• George Osborne’s plans could ‘paralyse’ planning system

    2nd September 2012 | News | Claire
  • George Osborne’s plans to relax controls on the green belt threaten to “paralyse” the planning system, experts have warned.

    The Chancellor is preparing to make it easier for councils to relax protections over green belt land, encouraging business growth and boosting the economy.

    Under plans being considered by Mr Osborne, the councils will no longer be required to hold a public inquiry if green belt land loses its protected status.

    The change would allow companies to site warehouses and other business units near to major roads and transport networks.

    Planning policy was thought to be a settled issue after the Government backed down on plans to loosen planning rules earlier this year, following a campaign by the National Trust and The Daily Telegraph.

    Councils are currently working hard to draft new local development plans that are compliant with the new policy, called the National Planning Policy Framework, by next April.

    However lawyers said that Mr Osborne’s decision to revisit the rules on the green belt was forcing local authorities to put on hold their plans, and could even stifle growth by delaying planning decisions.

    Richard Harwood, a respected planning barrister at 39 Essex Street chambers, said councils needed “a debate about planning policy like a hole in the head”.

    He said: “The last thing the planning system needs at the moment is to reopen the debate about what the general criteria is towards where we put development.

    “If there is going to be a relaxation – or discussion of a relaxation – then unfortunately that will have a paralysing effect on the rest of the planning process.”

    Shaun Spiers, chief executive of the Campaign to Protect Rural England, added: “What the planning system needs after years of upheaval is stability.

    “Developers need to operate with a clear framework, and local authorities need certainty if they are to negotiate effectively with developers.

    “Whether it is Gordon Brown or George Osborne, Chancellors of the Exchequer should avoid meddling with the planning system. The Treasury doesn’t understand planning and the interventions of Treasury Ministers always end in tears.

    “The Chancellor should stick to his job of trying to fix the British economy, and let the planning system do its job of ensuring that necessary development goes in the right place. “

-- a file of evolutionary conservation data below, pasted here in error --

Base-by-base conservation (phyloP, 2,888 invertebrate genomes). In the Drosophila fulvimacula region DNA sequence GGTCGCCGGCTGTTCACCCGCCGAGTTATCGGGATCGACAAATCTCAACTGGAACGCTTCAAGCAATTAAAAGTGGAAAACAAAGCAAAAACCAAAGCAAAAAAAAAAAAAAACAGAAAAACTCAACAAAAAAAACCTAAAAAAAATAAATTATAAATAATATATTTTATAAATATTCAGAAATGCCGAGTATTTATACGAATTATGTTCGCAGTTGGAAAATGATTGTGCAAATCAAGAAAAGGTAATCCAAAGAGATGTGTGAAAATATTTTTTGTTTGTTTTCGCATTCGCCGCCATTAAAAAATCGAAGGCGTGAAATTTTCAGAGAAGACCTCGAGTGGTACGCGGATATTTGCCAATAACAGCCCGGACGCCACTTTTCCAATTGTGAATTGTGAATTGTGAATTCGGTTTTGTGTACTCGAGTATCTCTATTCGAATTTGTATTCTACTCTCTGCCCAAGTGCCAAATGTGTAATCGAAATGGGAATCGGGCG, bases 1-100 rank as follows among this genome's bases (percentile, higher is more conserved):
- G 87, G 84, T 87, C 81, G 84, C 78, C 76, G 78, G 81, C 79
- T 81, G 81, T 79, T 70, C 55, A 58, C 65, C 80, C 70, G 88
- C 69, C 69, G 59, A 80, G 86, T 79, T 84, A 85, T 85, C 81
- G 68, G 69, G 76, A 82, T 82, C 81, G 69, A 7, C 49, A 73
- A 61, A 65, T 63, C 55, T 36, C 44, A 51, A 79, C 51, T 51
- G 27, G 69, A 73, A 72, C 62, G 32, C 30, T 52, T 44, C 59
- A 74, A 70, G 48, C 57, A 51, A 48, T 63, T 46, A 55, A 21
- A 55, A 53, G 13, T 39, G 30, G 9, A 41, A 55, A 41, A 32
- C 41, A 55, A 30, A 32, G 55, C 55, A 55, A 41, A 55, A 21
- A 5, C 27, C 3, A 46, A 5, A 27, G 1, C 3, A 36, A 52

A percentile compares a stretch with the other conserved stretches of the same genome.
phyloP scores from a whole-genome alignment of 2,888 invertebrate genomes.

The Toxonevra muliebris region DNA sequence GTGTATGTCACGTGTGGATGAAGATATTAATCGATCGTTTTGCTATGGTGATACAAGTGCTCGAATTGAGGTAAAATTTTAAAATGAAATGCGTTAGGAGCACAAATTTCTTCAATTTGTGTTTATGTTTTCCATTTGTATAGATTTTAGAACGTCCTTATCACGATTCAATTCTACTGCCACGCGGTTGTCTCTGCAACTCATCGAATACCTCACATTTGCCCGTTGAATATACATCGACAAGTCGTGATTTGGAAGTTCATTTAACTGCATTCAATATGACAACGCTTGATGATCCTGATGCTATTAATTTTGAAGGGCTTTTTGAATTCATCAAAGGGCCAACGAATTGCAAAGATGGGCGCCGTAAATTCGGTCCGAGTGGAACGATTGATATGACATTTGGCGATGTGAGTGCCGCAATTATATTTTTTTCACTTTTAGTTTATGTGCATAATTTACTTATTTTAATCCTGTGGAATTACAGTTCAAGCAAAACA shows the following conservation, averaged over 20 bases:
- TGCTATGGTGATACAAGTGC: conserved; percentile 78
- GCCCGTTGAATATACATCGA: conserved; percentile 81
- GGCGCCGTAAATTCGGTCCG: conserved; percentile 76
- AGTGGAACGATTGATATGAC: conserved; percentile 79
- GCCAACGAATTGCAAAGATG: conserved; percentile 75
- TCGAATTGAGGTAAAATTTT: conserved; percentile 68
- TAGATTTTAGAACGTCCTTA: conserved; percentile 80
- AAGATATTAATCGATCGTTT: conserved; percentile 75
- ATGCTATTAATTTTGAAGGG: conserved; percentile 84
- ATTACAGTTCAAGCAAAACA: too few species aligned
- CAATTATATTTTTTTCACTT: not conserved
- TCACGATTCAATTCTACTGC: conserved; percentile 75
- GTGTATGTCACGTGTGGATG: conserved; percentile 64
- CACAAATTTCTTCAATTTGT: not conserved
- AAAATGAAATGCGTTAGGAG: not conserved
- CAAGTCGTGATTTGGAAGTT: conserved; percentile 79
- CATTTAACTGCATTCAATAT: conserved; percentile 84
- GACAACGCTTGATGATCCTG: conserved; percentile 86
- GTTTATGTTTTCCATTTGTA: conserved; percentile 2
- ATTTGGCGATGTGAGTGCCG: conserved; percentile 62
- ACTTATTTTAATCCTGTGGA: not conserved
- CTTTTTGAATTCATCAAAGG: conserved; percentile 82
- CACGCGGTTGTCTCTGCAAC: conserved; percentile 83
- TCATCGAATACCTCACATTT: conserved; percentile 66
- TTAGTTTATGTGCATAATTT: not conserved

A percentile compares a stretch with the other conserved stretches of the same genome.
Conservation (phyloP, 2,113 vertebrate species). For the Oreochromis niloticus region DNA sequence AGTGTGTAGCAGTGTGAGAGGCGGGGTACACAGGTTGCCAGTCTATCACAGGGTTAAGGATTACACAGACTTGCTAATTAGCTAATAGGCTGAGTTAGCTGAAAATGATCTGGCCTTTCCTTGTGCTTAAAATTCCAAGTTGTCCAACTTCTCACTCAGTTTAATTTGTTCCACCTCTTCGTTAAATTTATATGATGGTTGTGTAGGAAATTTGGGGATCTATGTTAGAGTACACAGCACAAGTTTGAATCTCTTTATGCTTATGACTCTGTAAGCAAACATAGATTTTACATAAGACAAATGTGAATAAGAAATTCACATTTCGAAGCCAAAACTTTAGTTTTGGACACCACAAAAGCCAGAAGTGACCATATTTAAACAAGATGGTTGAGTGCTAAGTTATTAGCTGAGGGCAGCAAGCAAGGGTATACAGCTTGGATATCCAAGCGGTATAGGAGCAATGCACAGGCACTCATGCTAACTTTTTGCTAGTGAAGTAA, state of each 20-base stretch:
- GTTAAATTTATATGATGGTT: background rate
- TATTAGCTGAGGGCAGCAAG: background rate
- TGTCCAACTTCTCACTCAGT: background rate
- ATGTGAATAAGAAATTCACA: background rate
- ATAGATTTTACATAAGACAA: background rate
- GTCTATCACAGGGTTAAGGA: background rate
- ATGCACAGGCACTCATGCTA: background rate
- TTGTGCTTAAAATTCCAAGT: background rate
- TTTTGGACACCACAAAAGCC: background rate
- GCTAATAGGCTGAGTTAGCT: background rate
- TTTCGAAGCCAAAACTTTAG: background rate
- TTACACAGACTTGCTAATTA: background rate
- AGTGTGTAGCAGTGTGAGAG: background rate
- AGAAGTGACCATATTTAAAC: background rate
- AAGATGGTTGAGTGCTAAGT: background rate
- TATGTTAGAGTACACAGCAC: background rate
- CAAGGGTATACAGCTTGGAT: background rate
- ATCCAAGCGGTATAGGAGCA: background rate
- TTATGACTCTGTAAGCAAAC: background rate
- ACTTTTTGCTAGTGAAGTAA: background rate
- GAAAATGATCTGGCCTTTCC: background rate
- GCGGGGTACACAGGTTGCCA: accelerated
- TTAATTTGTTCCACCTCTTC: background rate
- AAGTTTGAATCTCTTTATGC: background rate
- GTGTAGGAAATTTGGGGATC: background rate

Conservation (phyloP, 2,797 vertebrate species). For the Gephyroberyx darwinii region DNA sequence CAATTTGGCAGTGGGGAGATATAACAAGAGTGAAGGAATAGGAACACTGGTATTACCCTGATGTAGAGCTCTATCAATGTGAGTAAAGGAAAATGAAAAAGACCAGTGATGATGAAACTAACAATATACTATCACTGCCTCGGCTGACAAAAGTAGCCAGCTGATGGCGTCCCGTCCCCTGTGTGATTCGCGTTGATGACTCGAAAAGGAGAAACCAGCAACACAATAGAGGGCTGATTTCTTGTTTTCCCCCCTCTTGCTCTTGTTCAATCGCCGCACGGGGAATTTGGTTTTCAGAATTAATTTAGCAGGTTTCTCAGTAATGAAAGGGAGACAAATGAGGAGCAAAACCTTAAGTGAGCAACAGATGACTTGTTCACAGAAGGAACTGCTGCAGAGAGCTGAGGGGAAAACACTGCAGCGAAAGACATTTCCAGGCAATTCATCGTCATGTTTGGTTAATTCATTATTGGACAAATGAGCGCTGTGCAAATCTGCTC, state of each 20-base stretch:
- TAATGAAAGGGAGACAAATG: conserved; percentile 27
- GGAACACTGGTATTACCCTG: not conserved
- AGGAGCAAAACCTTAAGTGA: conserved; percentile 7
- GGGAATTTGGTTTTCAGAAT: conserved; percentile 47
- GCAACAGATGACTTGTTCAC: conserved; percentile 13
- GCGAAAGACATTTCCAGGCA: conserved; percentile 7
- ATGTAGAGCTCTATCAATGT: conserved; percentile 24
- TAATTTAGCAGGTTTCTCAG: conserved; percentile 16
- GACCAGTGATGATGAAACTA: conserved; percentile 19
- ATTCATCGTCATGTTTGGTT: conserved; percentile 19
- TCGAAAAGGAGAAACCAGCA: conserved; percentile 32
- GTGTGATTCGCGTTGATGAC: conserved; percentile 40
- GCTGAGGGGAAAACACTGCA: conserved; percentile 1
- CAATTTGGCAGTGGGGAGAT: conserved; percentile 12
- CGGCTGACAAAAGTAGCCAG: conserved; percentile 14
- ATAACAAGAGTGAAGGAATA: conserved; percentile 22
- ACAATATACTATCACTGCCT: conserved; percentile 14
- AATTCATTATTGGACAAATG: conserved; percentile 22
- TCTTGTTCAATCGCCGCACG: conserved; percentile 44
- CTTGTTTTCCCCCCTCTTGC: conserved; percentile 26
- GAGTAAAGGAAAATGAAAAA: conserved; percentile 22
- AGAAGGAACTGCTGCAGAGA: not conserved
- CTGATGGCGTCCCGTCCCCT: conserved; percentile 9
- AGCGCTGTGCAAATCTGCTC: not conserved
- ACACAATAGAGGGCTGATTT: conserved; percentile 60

England’s green belt covers over 6,000 square miles of countryside around towns and cities to prevent urban sprawl.

    The first indications of the Government’s fresh approach to planning will be seen in coming days.

    Prime Minister David Cameron is set to announce new measures to stimulate the housing market on Thursday.

    Mr Osborne’s plans are likely to be bitterly fought in Cabinet, with Communities secretary Eric Pickles – who negotiated the peace deal over the NPPF – an opponent of any further changes.

    Yesterday Mr Pickles announced plans to allow small business owners to create more flats above shops without planning permission.

    Current legislation only allows for one flat to be created above a shop without the need for a planning application. From early next month, new permitted development rights will allow people to establish two flats without planning permission.

    Mr Pickles is understood to see the initiative as a further example of more properties can be built in towns and cities rather than in the countryside.

    The Liberal Democrats tried to steal a march on the Coalition’s announcement by publicising plans to be debated at its conference later this month that could see 300,000 new homes built a year.

    Simon Hughes MP, the party’s deputy leader, said: “A shortage of homes has made it impossible for many to get on the housing ladder and has seen rents, especially in big cities, rise to historic and unaffordable highs.

    “That’s why Liberal Democrats have outlined our most ambitious ever proposals for building the new homes Britain needs.

    “Building 300,000 new houses a year will ease demand, stimulate the economy and generate jobs. It’s a win-win.”

    A motion to be debated at its conference claims that the target can be reached by “using untapped sources of finance and giving more freedom to social landlords, local authorities and local communities’ proposals”.